The NBA has finally officially changed the "hack-a-Shaq" rules and Andre Drummond and Detroit Pistons fans will likely be awfully disappointed.
With the strategy of intentionally fouling terrible free-throw shooters has been increasing in recent years, the NBA knew it had to do something. The league has finally unveiled its rule change and .... it's not much.
Here is the official word from the NBA:
Rules Changes Relating to Deliberate Away-From-The-Play Foul Rules
- The current rule for away-from-the-play fouls applicable to the last two minutes of the fourth period (and last two minutes of any overtime) - pursuant to which the fouled team is awarded one free throw and retains possession of the ball - will be extended to the last two minutes of each period.
- For inbounds situations, a defensive foul at any point during the game that occurs before the ball is released by the inbounder (including a "legitimate" or "natural" basketball action such as a defender fighting through a screen) will be administered in the same fashion as an away-from-the-play foul committed during the last two minutes of any period (i.e., one free throw and possession of the ball).
- The flagrant foul rules will be used to protect against any dangerous or excessively hard deliberate fouls. In particular, it will presumptively be considered a flagrant foul if a player jumps on an opponent's back to commit a deliberate foul. Previously, these type of fouls were subject to being called flagrant but were not automatic.
The tl;dr version: 1. The rules that take effect in the last two minutes of the game are extended to the last two minutes of each quarter. 2. No shenanigans on in-bound plays 3. Greater discretion to use flagrant foul designation on hard and piggy-back fouls.
If you want an idea of how much these rule changes will help Andre Drummond this season ask yourself this question: How many times was Andre Drummond inserted back into the game with under 2 minutes in the fourth quarter after being pulled for being hacked and missing free throws?
The answer, of course, is almost never.
There is no rule change that was going to fix that issue. That is because it's relatively easy to go from intentionally fouling Drummond off the ball to intentionally fouling Drummond on the ball. Instead of hacking him 80 feet away from the ball teams would just have to wait until he got the ball, set a screen or went for a rebound. Hack away, watch him miss free throws and get back into the game.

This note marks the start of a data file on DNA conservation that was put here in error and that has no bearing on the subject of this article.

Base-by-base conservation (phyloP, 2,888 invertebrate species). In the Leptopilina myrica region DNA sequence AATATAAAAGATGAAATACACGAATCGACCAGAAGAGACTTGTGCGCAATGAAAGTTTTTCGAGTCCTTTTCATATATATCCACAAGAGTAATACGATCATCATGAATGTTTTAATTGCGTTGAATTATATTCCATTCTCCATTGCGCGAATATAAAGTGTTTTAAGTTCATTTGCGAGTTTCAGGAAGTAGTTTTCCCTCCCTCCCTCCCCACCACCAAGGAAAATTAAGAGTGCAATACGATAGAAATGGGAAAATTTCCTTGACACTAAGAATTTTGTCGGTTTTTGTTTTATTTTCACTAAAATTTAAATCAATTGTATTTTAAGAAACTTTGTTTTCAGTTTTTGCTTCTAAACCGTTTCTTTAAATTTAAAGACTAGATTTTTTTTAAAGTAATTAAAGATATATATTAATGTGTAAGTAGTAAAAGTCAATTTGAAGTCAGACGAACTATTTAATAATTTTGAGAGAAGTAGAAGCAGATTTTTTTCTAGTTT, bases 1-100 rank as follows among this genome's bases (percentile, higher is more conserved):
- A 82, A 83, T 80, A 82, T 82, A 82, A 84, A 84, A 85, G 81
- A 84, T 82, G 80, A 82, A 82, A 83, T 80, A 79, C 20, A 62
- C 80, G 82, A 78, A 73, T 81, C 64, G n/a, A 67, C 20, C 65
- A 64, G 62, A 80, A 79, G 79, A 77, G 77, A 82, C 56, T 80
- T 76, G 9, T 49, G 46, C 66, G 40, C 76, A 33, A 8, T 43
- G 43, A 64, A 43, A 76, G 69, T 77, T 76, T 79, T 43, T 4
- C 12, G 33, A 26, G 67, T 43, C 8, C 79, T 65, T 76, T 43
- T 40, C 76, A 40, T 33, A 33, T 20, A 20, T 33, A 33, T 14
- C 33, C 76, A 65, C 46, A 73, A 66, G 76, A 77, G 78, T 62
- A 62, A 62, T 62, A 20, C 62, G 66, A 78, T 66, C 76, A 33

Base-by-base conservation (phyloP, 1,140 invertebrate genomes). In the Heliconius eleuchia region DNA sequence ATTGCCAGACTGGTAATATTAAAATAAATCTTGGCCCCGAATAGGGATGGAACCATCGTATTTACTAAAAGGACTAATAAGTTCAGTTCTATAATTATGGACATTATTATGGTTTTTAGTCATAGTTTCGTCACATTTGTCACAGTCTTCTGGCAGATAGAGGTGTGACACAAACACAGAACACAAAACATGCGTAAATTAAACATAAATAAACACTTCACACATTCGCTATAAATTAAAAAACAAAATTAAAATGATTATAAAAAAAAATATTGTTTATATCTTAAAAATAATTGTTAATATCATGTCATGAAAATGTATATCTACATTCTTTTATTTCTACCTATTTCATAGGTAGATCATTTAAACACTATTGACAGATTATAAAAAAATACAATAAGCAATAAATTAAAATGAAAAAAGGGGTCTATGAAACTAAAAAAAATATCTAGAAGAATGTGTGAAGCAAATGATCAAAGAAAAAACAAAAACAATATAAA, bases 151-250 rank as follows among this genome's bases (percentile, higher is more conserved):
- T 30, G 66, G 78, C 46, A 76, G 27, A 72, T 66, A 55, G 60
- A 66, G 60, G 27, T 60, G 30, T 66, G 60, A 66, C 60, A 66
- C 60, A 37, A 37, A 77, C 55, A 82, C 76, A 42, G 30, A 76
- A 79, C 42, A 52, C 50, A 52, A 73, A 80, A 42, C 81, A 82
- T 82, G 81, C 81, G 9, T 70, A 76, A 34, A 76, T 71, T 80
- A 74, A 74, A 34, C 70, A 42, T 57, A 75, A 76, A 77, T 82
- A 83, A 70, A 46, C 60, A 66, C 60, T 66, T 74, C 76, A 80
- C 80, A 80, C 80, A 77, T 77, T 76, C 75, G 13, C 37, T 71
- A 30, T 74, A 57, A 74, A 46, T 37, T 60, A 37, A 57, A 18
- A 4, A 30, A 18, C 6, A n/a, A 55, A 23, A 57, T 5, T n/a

Really, the solution for Drummond is the same as it ever was -- get better at shooting free throws. The moment he ups his meager 35.5 percent free-throw shooting to above 50 percent is the moment he finishes games. It won't happen before then, and I think Stan Van Gundy has made that pretty clear through his actions if not necessarily his words.
That doesn't absolve the NBA for not going as far as they should have in changing the rule. It still allows teams to turn the game into an endless series of free throws for 10 minutes out of every quarter provided there is a bad enough shooter on the floor.
Adam Silver says the league believes the rule change will eliminate around 45 percent of instances of hacking. That claim seems hard to support, however. True, it might have eliminated 45 percent of last year's hacking, but that doesn't mean it will eliminate 45 percent of future hacking.
Teams will adjust their strategy accordingly and simply start their intentional fouling outside of the new two-minute windows closing out quarters.
The real reason the rule change is so disappointing is because it indicates the league fell for some sort of argument that a rule change was needed to improve fairness or to, in the words of Mark Cuban, to "reward incompetence."
But it was never about that. It was always about improving the watchability of NBA basketball for casual and committed fans alike. And watching teams hack poor free throw shooters make games unwatchable.
I don't care about made or missed free throws, I just want the maximum amount of actual basketball played during the basketball games I pay for via tickets, NBA League Pass or a cable subscription.
It was always for the fans, and the NBA just let the fans down in a major way.